You are awarded a chest of varying value depending on how many moves you make during a fight. Chests can be opened either with keys, gems, or minions. Chests can contain any number of things of varying rarities and usefulnesses depending on the chest (wood, iron, gold, or ruby chests). Sometimes you get gear, spells, and more minions from opening a chest. Each chest also has a small chance to get a bonus key back as well. Be mindful though, because keys and gems are limited. Minions are also on a timer, so you can’t open the chest with a minion until their timer is up, and then the minion needs to rest before being used again. If all else fails, you are also able to salvage the chest, but you don’t get as much back if you do. I found this to be a little tedious because you also have a limit to how many chests you can have waiting to be opened, a max of 5, so if you are all out of gems or keys and your chest slots are full you are stuck resorting to salvaging the chest.
You recruit 15 allies, called followers, throughout the game, each one having a special bonus or something they provide. One of your first followers is Toragon who can craft you a random piece of armor that you can either equip or salvage. Other followers might give you resource bonuses or help with inventory space and so much more. Your followers are also able to be leveled up and have their rarities increased to further increase their usefulness. You are also able to go on side missions with each of these followers to learn more about them while also getting some much needed loot to help you get stronger for the main story. The only gripe I have about this is right away some of the side missions felt like a grind on their own as I often found myself not having a high enough gear score to go up against the enemies I would have to face. As something to do to help you get stronger for the main mission, I would have expected these side missions to be a little more approachable.
The game does feature your typical in-game networking options. You can choose to join or start a new kingdom (like a guild or clan) where you can recruit other people to join for special missions and rewards. You are also able to party up with friends outside your kingdom to do dungeons and missions together as well. Right now with the game being very new, this area still seems to be a little bare, but there are already plenty of people online to go up against or to pair up with. If you are in a kingdom, winning a skirmish versus another player rewards your kingdom a number of crests that are able to be redeemed for more resources and other things to help you and your people. There are also other special events and tournaments you can enter into to climb the leaderboards and earn some trophies. It looks like competitive seasons may also be on the horizon as there is a ‘Seasons’ option shown in the ‘World’ tab. On this page you can see all the different things you can do between your main story skirmishes.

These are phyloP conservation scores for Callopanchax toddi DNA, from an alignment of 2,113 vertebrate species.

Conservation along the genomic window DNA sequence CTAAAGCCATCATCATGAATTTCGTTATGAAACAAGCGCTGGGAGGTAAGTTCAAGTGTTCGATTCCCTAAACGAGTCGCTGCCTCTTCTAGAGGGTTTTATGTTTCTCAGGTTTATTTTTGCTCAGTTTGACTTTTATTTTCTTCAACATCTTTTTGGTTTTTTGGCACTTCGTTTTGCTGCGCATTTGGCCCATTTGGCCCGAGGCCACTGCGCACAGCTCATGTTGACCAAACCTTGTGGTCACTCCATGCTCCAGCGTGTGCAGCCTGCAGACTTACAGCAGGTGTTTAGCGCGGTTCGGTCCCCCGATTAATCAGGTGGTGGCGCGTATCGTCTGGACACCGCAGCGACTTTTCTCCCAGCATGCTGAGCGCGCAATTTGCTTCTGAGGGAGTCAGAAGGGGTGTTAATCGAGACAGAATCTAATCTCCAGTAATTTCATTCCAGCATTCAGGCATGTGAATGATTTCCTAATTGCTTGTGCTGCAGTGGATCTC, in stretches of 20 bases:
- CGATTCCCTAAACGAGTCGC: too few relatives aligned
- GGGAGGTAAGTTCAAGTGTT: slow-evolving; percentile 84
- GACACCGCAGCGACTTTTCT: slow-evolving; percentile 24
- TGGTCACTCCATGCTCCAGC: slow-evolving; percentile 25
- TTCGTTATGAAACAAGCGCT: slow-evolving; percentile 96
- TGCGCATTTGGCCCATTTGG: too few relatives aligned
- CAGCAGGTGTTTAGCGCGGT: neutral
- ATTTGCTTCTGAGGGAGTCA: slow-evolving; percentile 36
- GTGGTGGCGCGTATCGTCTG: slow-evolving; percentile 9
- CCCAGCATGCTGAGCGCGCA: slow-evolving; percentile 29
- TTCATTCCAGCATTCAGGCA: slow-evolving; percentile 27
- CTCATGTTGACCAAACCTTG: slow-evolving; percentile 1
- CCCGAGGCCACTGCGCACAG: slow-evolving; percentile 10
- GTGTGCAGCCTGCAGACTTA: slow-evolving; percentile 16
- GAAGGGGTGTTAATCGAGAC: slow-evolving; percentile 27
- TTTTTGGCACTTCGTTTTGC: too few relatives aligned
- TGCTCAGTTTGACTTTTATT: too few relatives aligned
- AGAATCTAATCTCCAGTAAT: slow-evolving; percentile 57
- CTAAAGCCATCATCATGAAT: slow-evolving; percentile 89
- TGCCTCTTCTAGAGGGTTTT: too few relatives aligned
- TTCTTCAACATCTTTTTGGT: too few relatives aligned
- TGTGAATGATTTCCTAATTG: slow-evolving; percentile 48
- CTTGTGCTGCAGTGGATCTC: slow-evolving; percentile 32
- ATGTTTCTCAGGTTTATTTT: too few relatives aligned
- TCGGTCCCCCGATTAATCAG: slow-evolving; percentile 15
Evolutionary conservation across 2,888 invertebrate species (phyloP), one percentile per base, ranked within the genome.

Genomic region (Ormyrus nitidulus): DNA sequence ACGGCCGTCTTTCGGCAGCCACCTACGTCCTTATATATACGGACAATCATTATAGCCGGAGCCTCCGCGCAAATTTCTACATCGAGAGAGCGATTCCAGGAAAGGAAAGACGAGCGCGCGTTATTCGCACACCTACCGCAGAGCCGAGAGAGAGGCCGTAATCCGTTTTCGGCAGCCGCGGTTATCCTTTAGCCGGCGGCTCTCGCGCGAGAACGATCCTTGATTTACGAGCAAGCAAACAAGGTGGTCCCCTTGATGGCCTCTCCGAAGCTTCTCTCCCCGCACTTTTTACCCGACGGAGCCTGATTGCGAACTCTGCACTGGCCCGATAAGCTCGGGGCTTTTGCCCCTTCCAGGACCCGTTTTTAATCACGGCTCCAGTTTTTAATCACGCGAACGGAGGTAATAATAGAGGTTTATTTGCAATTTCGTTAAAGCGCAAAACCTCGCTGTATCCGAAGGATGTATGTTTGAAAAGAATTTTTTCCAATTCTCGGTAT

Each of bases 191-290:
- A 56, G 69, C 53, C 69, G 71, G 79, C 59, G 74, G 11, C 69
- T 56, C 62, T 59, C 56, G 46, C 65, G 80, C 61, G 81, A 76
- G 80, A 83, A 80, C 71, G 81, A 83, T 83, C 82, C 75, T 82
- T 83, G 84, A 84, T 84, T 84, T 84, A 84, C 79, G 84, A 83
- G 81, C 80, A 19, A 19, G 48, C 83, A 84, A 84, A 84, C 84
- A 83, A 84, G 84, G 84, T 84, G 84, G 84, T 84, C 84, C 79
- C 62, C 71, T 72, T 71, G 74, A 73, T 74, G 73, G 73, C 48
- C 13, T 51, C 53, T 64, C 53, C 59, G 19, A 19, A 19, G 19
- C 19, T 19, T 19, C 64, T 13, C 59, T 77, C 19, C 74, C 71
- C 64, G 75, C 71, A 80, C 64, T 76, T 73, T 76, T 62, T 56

As with nearly every other game at this point, the game does have an in-game marketplace where you can spend money to get more gems, more keys, and just more. There are even a couple of different ‘services’ you can purchase. One is a VIP subscription that gives you daily rewards of gems, keys, and other useful items. There is also a Quest Pass which is basically a battle pass system where you unlock tiers by completing challenges. I do feel as if this Pass is a little overpriced, however. Whereas most passes of this kind are about $10, this pass actually is more around $15. Although I am guilty of making these microtransaction purchases in similar games, I can’t say that I am a fan of them as they are often still along the lines of a pay-to-win model. The game does have online features to go up against other players in, so it can easily become a battle of the wallets.
Overall, I have loved Puzzle Quest 3. The game is very well done, plays very smoothly, and looks awesome. The level of detail given to the different characters, the monsters, the menus, and everything in between, must be remarked on as it is very impressive. The game is easy to learn and to master, there’s no steep learning curve, I feel it is accessible to everyone. It is also very easy to navigate, you don’t have to go far to find what you are looking for as everything is well organized. The story and characters are so much fun to explore, this game makes a fine addition to my collection.
Puzzle Quest 3
Puzzle Quest 3 is an excellent addition to the match-3 puzzle combat adventure genre. The game is easy to pick up and plays smoothly. With an intriguing story and amazing cast of characters, it's sure to be a hit for people across the board.